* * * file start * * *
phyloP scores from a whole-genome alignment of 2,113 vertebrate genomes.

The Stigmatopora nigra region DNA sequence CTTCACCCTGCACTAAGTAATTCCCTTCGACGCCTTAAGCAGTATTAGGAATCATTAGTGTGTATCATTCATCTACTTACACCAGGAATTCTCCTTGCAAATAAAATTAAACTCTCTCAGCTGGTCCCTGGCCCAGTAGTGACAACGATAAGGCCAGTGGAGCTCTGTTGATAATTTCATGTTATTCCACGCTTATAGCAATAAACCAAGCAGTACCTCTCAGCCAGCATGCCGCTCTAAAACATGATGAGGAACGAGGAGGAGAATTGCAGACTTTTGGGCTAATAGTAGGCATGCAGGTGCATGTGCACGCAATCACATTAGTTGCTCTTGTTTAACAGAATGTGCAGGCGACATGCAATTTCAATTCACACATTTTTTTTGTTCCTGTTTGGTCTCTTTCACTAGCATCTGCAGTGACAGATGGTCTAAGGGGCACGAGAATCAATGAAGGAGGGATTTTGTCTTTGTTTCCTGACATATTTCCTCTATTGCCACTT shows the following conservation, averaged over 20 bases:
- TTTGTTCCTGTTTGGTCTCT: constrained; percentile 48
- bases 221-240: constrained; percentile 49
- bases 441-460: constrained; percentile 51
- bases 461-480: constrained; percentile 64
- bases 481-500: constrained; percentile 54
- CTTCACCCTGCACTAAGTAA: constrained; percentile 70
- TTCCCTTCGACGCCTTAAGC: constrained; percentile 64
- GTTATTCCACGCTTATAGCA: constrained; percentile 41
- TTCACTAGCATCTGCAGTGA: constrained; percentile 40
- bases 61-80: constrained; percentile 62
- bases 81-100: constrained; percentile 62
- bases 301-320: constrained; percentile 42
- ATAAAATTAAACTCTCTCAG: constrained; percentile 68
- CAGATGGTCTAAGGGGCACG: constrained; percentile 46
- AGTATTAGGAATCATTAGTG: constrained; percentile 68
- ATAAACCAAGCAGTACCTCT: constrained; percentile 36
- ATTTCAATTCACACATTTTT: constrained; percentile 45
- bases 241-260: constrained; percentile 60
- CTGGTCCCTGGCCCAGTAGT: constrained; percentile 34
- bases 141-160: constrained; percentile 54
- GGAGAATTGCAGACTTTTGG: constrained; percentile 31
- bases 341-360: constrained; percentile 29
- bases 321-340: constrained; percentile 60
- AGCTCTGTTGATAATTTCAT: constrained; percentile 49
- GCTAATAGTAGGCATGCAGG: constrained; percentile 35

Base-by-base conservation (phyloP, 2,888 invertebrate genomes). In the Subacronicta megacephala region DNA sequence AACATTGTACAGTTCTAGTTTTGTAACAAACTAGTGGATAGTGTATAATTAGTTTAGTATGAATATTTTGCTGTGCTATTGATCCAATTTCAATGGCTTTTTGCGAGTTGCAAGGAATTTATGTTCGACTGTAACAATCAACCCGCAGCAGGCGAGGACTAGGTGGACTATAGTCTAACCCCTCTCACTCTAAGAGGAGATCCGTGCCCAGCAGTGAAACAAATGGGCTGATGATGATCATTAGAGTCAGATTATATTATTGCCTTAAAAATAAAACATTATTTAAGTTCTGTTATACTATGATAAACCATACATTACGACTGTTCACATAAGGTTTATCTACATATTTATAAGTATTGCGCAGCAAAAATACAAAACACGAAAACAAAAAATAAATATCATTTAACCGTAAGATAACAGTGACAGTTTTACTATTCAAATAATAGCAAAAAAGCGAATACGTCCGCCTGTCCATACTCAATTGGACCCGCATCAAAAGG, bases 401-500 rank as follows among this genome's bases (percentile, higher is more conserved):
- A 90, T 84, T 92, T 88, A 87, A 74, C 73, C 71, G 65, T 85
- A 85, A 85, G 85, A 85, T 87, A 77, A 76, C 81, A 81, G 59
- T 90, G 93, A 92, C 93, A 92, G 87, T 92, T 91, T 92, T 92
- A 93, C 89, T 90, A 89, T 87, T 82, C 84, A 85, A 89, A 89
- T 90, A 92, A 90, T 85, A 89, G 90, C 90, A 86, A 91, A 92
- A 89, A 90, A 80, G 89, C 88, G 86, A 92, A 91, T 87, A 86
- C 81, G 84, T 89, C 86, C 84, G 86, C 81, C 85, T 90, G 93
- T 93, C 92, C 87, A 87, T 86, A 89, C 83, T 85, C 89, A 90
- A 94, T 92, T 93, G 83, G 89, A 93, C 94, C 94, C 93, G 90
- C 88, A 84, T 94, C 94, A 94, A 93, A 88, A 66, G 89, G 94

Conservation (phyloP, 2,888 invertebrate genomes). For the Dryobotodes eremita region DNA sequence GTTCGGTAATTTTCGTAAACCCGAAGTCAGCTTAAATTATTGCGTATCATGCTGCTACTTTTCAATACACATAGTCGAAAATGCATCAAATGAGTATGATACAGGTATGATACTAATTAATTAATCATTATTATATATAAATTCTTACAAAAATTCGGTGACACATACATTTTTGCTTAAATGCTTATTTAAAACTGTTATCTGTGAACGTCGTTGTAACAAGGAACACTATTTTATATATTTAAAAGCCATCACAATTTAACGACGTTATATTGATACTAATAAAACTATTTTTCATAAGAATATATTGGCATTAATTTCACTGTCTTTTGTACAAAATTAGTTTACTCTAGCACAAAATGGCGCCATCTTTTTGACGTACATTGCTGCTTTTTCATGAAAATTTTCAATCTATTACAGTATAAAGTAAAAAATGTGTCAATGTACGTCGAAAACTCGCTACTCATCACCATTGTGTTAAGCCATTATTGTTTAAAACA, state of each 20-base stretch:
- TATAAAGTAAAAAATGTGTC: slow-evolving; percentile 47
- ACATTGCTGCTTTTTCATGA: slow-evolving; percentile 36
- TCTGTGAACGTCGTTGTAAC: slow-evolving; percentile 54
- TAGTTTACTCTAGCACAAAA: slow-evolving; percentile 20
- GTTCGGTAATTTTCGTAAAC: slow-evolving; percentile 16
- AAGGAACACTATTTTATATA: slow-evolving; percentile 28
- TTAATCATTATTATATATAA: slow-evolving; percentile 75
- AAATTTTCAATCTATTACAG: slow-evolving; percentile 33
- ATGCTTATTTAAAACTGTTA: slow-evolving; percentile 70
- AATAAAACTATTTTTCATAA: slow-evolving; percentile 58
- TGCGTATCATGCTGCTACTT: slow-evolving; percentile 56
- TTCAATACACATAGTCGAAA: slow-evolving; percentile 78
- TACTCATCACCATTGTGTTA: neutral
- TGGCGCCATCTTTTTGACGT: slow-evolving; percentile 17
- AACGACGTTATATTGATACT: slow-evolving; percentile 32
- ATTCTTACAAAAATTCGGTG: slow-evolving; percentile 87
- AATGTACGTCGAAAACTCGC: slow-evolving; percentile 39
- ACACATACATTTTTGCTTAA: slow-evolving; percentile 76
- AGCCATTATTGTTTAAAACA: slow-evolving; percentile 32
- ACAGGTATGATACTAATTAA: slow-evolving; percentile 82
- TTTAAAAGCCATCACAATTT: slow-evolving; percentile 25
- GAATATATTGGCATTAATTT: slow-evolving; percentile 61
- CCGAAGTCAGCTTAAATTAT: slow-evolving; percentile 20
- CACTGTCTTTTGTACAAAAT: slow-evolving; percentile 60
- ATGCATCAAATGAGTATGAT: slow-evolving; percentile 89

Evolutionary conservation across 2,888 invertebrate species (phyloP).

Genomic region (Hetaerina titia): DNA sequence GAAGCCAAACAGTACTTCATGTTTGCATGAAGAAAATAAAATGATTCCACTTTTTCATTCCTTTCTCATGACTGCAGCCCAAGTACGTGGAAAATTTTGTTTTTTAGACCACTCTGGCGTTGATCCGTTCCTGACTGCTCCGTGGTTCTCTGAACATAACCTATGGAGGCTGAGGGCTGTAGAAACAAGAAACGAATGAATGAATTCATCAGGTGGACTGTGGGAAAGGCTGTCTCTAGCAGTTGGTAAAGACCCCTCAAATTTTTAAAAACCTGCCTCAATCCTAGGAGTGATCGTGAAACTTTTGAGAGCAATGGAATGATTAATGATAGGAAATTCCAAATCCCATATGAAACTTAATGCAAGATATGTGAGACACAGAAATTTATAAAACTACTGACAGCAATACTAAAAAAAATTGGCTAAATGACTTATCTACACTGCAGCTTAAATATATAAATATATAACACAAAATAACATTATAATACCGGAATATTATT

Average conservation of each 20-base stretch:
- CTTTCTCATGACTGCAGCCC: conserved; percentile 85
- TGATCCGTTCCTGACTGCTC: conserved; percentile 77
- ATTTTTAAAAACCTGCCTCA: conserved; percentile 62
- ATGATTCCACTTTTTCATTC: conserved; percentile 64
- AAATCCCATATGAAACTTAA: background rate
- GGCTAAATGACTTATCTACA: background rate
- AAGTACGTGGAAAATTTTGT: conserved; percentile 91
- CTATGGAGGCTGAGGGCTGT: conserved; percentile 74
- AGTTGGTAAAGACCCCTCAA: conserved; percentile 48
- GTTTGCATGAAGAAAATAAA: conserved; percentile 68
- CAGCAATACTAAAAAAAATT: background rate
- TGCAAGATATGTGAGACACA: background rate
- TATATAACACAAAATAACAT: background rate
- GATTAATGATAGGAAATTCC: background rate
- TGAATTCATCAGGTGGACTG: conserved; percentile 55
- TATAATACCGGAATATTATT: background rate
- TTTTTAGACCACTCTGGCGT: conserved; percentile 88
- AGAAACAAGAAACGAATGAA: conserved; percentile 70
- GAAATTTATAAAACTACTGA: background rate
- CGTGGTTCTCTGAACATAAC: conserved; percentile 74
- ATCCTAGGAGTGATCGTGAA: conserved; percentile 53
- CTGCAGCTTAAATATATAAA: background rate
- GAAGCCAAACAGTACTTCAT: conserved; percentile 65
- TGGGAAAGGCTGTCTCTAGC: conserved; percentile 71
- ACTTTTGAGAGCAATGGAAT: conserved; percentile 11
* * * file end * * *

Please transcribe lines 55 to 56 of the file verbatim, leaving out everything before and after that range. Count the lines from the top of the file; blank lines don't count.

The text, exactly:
- ATTCTTACAAAAATTCGGTG: slow-evolving; percentile 87
- AATGTACGTCGAAAACTCGC: slow-evolving; percentile 39